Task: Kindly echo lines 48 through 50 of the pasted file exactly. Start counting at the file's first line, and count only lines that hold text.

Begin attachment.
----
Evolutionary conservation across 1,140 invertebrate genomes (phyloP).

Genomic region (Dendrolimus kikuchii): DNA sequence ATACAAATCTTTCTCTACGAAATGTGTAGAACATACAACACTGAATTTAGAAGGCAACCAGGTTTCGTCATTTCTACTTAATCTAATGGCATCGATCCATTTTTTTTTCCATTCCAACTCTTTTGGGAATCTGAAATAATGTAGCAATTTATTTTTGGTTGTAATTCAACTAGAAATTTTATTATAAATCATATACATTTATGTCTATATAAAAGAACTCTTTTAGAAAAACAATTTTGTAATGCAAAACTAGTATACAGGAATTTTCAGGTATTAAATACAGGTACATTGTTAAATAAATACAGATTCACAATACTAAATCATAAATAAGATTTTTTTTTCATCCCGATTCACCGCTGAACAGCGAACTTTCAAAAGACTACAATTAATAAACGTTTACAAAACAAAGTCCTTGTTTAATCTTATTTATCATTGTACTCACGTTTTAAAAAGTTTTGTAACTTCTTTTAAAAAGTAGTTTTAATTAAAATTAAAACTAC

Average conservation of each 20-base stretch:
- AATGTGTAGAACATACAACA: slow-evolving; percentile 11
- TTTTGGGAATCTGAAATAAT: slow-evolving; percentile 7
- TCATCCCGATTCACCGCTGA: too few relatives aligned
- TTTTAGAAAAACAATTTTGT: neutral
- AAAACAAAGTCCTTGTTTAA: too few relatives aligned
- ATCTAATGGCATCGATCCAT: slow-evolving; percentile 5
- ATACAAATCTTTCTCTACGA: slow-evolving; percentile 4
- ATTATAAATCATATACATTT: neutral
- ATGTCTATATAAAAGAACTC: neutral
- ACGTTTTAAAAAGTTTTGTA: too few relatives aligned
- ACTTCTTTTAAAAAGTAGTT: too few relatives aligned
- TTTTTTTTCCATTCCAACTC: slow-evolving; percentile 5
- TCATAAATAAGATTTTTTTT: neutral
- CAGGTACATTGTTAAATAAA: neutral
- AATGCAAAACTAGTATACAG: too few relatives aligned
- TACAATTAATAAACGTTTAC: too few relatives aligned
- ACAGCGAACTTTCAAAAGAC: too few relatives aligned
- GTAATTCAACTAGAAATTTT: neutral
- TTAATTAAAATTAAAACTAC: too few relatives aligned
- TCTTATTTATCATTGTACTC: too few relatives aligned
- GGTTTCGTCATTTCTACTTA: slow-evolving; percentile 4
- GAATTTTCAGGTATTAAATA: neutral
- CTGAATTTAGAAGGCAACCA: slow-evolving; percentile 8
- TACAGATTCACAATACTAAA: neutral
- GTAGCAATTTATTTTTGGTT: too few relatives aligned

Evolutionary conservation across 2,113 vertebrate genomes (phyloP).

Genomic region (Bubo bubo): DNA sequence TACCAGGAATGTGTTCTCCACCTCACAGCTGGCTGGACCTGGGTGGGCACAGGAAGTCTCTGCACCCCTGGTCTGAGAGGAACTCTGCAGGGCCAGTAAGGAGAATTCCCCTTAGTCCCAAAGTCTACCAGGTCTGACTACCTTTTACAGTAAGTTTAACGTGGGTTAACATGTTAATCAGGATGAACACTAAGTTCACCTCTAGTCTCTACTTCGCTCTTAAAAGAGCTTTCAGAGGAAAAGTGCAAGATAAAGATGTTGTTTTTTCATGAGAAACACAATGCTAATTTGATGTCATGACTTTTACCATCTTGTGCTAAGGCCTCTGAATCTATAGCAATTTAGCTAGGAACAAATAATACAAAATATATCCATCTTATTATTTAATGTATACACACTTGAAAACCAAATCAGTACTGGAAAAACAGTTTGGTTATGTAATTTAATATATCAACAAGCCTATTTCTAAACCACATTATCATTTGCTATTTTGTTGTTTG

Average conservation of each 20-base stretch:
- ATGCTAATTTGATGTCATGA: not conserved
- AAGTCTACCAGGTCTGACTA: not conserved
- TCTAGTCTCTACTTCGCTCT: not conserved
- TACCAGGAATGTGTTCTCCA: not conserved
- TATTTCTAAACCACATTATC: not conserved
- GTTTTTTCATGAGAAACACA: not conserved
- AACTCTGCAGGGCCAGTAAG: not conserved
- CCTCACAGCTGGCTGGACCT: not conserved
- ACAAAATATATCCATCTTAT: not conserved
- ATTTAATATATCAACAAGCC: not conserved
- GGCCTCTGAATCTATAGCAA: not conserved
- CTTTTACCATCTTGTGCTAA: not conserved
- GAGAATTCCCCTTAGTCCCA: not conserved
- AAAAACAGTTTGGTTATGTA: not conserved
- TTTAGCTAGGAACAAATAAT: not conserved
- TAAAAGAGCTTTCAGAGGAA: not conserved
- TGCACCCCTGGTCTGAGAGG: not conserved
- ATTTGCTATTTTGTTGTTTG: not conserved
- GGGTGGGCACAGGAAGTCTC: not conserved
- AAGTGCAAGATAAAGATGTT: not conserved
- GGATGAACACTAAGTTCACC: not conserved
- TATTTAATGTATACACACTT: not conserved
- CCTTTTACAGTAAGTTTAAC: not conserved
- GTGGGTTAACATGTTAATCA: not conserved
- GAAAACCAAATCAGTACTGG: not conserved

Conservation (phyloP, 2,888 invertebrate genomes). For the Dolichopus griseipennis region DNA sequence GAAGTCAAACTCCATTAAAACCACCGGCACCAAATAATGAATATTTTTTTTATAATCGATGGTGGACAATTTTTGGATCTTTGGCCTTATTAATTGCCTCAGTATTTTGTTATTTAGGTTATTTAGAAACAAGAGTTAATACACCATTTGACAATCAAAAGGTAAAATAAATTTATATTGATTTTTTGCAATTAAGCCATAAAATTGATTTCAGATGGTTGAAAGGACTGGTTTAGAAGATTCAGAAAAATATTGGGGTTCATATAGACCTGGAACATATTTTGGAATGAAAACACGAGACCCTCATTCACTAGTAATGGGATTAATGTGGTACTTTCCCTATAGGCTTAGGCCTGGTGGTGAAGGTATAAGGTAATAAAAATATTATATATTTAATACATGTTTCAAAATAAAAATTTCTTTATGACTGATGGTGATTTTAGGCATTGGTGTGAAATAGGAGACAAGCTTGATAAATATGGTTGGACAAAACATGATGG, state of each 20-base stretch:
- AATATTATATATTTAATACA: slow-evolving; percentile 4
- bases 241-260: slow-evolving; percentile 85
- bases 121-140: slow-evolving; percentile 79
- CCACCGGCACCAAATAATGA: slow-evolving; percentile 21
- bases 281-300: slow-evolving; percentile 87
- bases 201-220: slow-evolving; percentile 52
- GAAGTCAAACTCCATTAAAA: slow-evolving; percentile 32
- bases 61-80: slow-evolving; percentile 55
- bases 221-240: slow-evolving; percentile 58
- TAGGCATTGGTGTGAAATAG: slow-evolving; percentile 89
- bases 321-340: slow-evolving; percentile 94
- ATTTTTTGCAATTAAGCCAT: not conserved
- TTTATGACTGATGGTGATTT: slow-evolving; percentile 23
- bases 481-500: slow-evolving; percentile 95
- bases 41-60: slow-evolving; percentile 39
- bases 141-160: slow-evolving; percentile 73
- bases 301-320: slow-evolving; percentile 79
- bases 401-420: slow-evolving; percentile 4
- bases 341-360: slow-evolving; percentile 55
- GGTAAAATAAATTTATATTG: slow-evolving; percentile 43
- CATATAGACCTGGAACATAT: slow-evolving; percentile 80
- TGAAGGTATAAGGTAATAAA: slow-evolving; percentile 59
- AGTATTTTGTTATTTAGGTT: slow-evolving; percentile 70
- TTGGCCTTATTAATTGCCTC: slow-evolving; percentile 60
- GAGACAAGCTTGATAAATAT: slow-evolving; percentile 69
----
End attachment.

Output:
- TGCACCCCTGGTCTGAGAGG: not conserved
- ATTTGCTATTTTGTTGTTTG: not conserved
- GGGTGGGCACAGGAAGTCTC: not conserved